Belfast Telegraph

It's vital we grasp roots of terrorism

By Mohammed Samaana

Those who carried out the recent attacks in Paris do not represent the views of the vast majority of Muslims. Their acts are more insulting to Islam than the cartoons. While almost every Muslim felt offended by these cartoons and considered them racist, very few of them would sympathise with these terrorists.

Considering the media focus on the terrorists' ethnicity, of French-Algerian origin, examining the histories of France and Algeria is important.

France occupied Algeria for 132 years until 1962, which caused the death of 1.5 million Algerians. During that period, 42,000 Algerians were used as guinea pigs for France's nuclear experiments in the country. Israel took part in the experiments as part of the two countries' nuclear co-operation.

Additionally, hundreds of Algerians die annually as a result of the 11 million mines left there by France. Hundreds of thousands of Algerians also fought with France in the First and Second World Wars. In 1961, hundreds of Algerians were killed when demonstrating peacefully in Paris to support Algerian independence.

Socio-economic exclusion of France's Muslim minority doesn't help. The unemployment rate in the Paris suburbs, largely inhabited by minorities, mainly of North African origin, is over twice the national average, while 36% live below the poverty line, three times the national average. Banning the niqab in public and the hijab at French schools added to the Muslims' alienation.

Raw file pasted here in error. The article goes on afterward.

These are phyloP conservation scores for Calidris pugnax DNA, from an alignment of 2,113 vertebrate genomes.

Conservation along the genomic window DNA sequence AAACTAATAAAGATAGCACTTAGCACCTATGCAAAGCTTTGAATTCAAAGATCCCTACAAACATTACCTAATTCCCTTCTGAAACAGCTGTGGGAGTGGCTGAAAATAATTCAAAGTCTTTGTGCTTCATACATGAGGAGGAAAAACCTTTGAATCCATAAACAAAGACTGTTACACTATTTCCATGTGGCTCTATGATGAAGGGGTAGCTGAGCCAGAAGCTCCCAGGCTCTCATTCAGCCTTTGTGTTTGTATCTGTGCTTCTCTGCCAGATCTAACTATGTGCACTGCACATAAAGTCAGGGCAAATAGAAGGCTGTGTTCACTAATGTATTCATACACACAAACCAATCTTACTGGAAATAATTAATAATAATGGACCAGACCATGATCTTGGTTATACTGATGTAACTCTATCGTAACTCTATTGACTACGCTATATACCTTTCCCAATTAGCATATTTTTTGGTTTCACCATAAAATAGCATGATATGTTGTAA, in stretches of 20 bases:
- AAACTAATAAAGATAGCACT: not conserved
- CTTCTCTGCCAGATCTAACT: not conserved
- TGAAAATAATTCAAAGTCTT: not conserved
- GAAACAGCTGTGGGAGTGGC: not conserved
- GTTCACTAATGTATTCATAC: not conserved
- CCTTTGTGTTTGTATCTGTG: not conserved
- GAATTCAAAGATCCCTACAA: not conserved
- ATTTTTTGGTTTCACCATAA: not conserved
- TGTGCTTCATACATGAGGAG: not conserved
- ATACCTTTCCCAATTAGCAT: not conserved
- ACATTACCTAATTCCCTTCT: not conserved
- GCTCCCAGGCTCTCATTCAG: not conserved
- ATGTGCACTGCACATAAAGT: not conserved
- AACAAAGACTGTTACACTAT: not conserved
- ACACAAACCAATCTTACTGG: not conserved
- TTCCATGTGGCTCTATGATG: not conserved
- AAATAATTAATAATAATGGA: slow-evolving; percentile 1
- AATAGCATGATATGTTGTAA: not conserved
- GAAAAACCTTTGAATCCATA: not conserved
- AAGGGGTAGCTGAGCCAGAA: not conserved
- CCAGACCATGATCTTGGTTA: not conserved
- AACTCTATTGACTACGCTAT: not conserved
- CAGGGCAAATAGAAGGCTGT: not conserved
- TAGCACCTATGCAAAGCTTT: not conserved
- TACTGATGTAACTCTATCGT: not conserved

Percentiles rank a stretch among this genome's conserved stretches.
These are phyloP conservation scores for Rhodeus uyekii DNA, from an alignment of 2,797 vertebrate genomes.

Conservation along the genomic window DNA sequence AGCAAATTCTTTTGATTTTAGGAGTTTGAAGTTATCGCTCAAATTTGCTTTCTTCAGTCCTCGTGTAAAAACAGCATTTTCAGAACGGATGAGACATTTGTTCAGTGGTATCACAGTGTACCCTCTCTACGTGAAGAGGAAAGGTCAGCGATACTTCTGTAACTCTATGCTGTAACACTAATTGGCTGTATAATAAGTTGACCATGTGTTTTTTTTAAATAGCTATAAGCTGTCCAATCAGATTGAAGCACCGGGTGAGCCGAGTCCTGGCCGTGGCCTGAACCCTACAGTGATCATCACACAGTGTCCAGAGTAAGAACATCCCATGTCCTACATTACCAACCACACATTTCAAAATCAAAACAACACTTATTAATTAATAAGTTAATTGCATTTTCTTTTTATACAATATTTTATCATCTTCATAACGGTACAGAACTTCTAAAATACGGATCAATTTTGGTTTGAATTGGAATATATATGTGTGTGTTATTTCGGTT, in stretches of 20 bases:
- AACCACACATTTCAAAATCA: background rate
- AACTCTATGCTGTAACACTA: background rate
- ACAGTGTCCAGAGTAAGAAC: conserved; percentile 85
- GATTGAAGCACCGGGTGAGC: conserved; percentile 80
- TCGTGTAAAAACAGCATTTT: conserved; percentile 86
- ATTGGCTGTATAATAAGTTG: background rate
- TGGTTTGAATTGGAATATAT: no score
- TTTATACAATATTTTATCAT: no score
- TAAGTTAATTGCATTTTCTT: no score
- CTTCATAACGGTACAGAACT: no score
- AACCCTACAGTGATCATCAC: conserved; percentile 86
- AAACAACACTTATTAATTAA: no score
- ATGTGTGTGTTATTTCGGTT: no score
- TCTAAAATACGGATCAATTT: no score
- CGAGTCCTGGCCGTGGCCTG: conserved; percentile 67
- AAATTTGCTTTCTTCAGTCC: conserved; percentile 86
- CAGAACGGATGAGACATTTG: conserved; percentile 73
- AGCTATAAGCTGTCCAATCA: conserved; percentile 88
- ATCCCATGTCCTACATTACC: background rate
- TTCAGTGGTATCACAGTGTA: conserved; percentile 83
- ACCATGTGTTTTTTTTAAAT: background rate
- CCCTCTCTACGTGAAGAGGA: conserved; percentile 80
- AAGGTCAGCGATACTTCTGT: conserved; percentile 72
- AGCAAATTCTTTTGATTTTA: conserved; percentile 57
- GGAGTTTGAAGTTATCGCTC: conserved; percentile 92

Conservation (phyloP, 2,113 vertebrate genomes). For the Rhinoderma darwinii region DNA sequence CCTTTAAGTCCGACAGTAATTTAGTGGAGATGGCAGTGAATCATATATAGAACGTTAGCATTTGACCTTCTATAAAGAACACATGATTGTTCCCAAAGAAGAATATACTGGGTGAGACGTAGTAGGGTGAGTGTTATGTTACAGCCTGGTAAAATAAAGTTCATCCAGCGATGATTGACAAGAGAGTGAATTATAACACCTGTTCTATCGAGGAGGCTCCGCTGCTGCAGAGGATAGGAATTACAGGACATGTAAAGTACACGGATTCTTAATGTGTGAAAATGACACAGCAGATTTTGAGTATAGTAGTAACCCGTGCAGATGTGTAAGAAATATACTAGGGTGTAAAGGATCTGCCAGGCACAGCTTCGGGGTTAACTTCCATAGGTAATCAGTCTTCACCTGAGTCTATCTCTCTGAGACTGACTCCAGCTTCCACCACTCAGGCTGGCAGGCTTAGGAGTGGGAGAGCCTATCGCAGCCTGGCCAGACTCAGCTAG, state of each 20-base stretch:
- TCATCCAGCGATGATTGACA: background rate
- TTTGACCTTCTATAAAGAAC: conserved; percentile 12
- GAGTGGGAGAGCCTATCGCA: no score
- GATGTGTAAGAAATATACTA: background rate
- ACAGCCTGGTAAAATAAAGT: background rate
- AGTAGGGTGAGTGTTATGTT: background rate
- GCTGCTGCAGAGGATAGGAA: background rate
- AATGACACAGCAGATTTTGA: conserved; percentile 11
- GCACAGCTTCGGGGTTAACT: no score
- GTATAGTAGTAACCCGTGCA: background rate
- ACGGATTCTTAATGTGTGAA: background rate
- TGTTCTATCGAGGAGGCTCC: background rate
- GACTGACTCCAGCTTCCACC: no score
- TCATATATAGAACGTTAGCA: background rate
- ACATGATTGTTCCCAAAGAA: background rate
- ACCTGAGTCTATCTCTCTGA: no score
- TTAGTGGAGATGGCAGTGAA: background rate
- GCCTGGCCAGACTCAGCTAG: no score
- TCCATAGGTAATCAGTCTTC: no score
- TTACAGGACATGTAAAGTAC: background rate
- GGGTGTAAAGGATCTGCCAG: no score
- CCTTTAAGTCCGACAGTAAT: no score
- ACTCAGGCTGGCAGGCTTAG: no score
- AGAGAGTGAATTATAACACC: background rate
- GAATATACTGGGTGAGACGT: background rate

Foreign policy is also important, and France's decision to take part in bombing Isis, which caused civilian deaths, added fuel to the fire.

The plight of the Palestinians doesn't justify anti-Semitism, which I condemn. However, seeing Israel's Prime Minister at last weekend's Paris anti-terror demonstration, after the Gaza bombing last summer in which 17 Palestinian journalists were killed, many people will accuse the French government of hypocrisy over free speech.

Extremists of different backgrounds feed off each other. Ethical foreign policy, social justice and standing together as Muslims, Jews, Christians and others are crucial to tackling extremism.

  • Mohammed Samaana is a freelance journalist based in Northern Ireland

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